by Patrick McGrath

Bertrand Russell said this of his friend Joseph Conrad: “He thought of civilized and morally tolerable human life as a dangerous walk on a thin crust of barely cooled lava which at any moment might break and let the unwary sink into fiery depths.” But just who are “the unwary,” in Conrad’s view? This quote of Russell’s turns up in a book by the psychiatrist Anthony Storr, who speaks of doing therapy with schizophrenics and other psychotics as just such a walk on barely cooled lava, and for this reason to be avoided. There is a choice being made by the psychiatrist here, but for many of Conrad’s people who sink into fiery depths, or watery depths, or the depths of despair, being “unwary” is pretty much the same thing as being alive; and vulnerable, therefore, as much to bad luck as to bad choices.

Captain Whalley of “The End of the Tether” is a man who suffers two particularly bad bits of luck, which in combination create an agonizing predicament for him. He is not remotely to blame for any of this bad luck, and is in fact an exemplary human being, “honourably known to a generation of shipowners and merchants in all the ports from Bombay clear over to where the East merges into the West upon the coast of the two Americas.” (153) His physique matches his stout-hearted and morally robust character: he is “substantial and dignified,” (167) a strong, hale, broad-shouldered man even at sixty-five, and with a face which “emerged, massively quiet, out of the downward flow of silvery hair, with the striking delicacy of its clear complexion and the powerful width of forehead.” (169) Conrad refers more than once to the captain’s white beard, and an intriguing subliminal echo is sounded, of white Whalley and white whale; but here all resemblance between this sea story and Melville’s ends.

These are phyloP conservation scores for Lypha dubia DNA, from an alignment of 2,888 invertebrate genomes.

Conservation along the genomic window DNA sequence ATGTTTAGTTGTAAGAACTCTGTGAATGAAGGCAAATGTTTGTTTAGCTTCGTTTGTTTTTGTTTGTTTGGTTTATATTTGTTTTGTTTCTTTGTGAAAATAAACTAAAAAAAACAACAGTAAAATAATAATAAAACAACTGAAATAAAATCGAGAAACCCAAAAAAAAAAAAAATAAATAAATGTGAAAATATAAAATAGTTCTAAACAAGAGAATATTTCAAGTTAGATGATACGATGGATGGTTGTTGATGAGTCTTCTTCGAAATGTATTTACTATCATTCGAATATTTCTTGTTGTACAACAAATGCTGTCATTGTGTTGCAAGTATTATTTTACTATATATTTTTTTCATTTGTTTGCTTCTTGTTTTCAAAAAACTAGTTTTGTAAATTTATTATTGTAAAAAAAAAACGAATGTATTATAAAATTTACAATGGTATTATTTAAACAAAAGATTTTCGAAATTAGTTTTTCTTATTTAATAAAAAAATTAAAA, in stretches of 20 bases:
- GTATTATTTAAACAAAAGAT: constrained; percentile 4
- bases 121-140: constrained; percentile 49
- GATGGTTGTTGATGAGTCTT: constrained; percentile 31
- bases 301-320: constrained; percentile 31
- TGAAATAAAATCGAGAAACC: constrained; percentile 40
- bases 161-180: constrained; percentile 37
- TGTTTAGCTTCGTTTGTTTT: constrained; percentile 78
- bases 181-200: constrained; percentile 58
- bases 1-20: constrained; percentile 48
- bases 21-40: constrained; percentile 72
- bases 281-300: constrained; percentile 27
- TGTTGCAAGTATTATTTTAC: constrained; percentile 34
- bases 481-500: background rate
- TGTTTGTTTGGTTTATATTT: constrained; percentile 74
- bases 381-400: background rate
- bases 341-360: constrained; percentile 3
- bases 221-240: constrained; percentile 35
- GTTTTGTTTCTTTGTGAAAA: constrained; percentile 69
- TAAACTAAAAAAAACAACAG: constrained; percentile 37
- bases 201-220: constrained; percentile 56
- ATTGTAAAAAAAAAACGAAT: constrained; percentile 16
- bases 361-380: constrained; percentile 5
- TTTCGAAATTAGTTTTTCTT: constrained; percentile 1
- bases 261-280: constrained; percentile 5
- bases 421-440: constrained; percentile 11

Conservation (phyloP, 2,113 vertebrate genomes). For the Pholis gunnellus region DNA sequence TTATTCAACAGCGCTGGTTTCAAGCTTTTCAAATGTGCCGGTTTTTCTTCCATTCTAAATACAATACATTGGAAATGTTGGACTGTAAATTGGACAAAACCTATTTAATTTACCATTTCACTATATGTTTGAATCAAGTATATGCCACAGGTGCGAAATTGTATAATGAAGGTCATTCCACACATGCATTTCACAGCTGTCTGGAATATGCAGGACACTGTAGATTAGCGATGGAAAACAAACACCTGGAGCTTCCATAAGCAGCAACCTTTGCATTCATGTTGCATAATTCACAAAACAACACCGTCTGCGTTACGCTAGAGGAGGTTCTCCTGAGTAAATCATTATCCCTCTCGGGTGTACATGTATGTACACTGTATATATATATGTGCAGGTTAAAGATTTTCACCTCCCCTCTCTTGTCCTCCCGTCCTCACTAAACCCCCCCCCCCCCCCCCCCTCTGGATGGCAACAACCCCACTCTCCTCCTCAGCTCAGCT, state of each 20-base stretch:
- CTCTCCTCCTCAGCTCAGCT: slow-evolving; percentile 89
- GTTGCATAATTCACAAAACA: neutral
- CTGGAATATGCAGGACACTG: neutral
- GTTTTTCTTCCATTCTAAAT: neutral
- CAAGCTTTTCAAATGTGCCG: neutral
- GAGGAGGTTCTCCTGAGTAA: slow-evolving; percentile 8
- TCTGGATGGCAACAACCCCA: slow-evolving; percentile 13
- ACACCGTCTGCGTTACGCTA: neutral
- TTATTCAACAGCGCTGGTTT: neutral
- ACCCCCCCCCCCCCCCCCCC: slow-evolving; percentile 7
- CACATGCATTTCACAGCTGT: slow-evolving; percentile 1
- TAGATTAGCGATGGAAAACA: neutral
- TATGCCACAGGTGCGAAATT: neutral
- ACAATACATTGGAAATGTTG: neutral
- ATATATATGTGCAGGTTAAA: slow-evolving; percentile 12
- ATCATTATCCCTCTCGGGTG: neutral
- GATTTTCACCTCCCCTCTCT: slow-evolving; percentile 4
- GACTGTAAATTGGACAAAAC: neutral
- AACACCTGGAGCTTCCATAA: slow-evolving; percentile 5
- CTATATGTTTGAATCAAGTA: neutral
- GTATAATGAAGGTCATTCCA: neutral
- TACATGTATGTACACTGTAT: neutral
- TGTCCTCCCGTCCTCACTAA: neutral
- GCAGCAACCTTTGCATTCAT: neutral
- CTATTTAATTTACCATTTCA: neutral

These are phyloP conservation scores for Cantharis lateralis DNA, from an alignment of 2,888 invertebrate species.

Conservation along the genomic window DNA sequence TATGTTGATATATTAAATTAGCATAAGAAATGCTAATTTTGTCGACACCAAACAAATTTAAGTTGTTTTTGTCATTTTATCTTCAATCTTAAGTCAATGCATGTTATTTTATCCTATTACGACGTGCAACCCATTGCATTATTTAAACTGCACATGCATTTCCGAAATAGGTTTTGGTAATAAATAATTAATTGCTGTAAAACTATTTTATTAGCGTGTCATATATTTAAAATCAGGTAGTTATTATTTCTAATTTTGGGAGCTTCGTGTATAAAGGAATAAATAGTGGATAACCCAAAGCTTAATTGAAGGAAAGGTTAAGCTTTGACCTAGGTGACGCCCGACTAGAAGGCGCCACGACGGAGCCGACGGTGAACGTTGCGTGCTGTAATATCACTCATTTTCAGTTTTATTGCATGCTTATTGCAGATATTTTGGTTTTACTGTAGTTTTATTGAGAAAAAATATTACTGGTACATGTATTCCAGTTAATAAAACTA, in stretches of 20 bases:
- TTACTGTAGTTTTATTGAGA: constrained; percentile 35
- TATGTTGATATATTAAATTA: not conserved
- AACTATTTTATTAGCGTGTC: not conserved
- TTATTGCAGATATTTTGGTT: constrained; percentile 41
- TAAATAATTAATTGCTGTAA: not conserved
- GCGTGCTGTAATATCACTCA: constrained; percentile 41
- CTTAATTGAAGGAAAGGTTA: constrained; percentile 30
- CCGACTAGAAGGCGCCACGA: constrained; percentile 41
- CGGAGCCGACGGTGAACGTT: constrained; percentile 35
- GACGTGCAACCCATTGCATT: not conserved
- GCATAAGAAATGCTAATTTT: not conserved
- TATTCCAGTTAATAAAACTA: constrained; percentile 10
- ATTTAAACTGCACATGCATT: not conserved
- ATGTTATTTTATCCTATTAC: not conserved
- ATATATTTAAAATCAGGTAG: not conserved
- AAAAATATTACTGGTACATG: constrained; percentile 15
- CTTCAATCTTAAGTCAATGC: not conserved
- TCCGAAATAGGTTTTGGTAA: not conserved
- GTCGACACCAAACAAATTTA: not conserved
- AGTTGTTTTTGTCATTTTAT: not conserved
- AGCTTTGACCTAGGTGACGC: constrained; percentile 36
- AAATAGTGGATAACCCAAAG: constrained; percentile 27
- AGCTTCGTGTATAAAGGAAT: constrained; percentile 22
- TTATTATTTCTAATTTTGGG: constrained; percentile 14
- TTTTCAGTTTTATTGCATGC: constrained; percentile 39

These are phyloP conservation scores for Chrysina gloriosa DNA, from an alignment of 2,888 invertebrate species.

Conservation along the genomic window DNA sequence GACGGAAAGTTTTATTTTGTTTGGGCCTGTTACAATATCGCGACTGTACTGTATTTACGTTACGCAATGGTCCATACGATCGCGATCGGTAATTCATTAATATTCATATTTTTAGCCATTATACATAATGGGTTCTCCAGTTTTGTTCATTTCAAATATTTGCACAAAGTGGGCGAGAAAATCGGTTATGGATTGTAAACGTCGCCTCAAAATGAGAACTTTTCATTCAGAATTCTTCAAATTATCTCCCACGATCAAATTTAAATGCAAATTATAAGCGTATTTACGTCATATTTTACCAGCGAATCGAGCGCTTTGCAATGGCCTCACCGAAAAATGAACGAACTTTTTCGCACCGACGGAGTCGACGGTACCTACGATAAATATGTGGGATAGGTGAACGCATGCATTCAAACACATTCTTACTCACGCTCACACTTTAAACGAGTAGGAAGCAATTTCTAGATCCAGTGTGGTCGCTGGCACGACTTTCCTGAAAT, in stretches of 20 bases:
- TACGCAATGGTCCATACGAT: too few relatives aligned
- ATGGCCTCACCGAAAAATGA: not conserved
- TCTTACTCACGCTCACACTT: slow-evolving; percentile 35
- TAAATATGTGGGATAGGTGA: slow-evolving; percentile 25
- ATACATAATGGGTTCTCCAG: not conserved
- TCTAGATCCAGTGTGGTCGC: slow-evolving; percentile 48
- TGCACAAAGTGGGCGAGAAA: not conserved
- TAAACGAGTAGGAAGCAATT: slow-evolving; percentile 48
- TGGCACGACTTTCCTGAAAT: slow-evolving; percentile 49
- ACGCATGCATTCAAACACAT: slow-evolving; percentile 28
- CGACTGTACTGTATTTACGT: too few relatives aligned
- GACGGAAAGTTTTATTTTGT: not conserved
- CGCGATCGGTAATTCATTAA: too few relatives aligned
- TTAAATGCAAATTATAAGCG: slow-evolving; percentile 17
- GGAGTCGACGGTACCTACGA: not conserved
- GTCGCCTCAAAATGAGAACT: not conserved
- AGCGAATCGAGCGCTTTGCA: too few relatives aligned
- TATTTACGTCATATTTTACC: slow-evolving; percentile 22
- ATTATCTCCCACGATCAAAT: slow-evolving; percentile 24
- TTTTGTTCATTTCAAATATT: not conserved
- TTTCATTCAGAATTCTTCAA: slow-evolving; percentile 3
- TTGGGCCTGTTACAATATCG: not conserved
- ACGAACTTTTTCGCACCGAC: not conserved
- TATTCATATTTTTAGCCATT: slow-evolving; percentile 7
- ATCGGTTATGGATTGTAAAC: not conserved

As befits the tale of a merchant mariner, money plays a decisive role in fixing the captain’s destiny. Some years before the story begins, he lost his fortune in a bank which failed, and was left with only “a pretty little barque” (155) of 500 tons, which he then had to put to work transporting freight in the Eastern Seas. He bore in addition a grave responsibility: a daughter in Australia with a husband himself plagued by bad luck, and as a result unable to support her. Conrad takes pains early in the story to establish the strength of the bond uniting father and daughter. When she writes asking him for two hundred pounds so she can set up a boarding house in Melbourne, it is only by selling his barque that Captain Whalley can meet the request. He does so without hesitation.

It is out of necessity, then, that the captain, now a sailor without a ship, is forced to take employment as commander of a coastal steamer called the Sofala. Nor is it only financial need that drives him to it: “... Captain Whalley reflected that if a ship without a man was like a body without a soul, a sailor without a ship was of not much more account in this world than an aimless log adrift upon the sea.” (172) It is not a happy decision. A laid-up steamer, he reflects “was a dead thing and no mistake... with her fires out, without the warm whiffs from below meeting you on her decks; without the hiss of steam, the clangs of iron in her breast-—[she] lies there as cold and still and pulseless as a corpse.” (192) That night he paces his room, “and all the time a shadow marched with him, slanting on his left hand-—which in the East is a presage of evil.” (193)

This then is his situation when we first meet Captain Whalley: not yet at the end of his tether, but not where he had anticipated being at the close of a long and distinguished career at sea. Instead of enjoying a secure retirement he finds himself making the same monotonous trading voyage every month on an old coastal steamer with a deeply unpleasant crew. But it is his duty to his daughter to keep working, and for her he does it gladly. She depends on him. Then for the second time Captain Whalley’s luck turns bad.